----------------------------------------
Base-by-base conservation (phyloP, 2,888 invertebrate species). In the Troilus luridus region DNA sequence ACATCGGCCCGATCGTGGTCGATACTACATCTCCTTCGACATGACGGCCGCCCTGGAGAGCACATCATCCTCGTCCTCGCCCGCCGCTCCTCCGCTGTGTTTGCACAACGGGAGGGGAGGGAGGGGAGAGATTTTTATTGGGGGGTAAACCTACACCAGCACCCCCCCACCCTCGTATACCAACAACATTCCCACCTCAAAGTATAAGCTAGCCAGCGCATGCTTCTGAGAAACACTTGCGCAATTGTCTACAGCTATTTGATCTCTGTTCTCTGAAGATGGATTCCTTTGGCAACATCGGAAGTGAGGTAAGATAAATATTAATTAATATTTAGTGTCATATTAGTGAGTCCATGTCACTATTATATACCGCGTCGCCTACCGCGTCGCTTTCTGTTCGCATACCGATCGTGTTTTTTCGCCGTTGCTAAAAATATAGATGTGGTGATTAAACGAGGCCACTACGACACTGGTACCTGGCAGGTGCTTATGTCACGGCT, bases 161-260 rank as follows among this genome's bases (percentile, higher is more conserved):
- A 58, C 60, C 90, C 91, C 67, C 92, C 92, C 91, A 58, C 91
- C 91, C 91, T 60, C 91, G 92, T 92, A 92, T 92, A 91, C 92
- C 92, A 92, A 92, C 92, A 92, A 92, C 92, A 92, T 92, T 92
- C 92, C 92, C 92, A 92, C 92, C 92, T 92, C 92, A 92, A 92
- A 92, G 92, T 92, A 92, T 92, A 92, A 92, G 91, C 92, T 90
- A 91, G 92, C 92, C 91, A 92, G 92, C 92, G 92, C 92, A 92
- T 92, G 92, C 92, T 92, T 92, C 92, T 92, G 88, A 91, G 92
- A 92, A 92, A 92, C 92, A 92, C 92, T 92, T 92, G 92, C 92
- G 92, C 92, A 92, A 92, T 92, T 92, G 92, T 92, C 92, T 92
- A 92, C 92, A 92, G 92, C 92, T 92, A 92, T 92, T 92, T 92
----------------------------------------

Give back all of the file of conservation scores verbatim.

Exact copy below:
Base-by-base conservation (phyloP, 2,888 invertebrate species). In the Troilus luridus region DNA sequence ACATCGGCCCGATCGTGGTCGATACTACATCTCCTTCGACATGACGGCCGCCCTGGAGAGCACATCATCCTCGTCCTCGCCCGCCGCTCCTCCGCTGTGTTTGCACAACGGGAGGGGAGGGAGGGGAGAGATTTTTATTGGGGGGTAAACCTACACCAGCACCCCCCCACCCTCGTATACCAACAACATTCCCACCTCAAAGTATAAGCTAGCCAGCGCATGCTTCTGAGAAACACTTGCGCAATTGTCTACAGCTATTTGATCTCTGTTCTCTGAAGATGGATTCCTTTGGCAACATCGGAAGTGAGGTAAGATAAATATTAATTAATATTTAGTGTCATATTAGTGAGTCCATGTCACTATTATATACCGCGTCGCCTACCGCGTCGCTTTCTGTTCGCATACCGATCGTGTTTTTTCGCCGTTGCTAAAAATATAGATGTGGTGATTAAACGAGGCCACTACGACACTGGTACCTGGCAGGTGCTTATGTCACGGCT, bases 161-260 rank as follows among this genome's bases (percentile, higher is more conserved):
- A 58, C 60, C 90, C 91, C 67, C 92, C 92, C 91, A 58, C 91
- C 91, C 91, T 60, C 91, G 92, T 92, A 92, T 92, A 91, C 92
- C 92, A 92, A 92, C 92, A 92, A 92, C 92, A 92, T 92, T 92
- C 92, C 92, C 92, A 92, C 92, C 92, T 92, C 92, A 92, A 92
- A 92, G 92, T 92, A 92, T 92, A 92, A 92, G 91, C 92, T 90
- A 91, G 92, C 92, C 91, A 92, G 92, C 92, G 92, C 92, A 92
- T 92, G 92, C 92, T 92, T 92, C 92, T 92, G 88, A 91, G 92
- A 92, A 92, A 92, C 92, A 92, C 92, T 92, T 92, G 92, C 92
- G 92, C 92, A 92, A 92, T 92, T 92, G 92, T 92, C 92, T 92
- A 92, C 92, A 92, G 92, C 92, T 92, A 92, T 92, T 92, T 92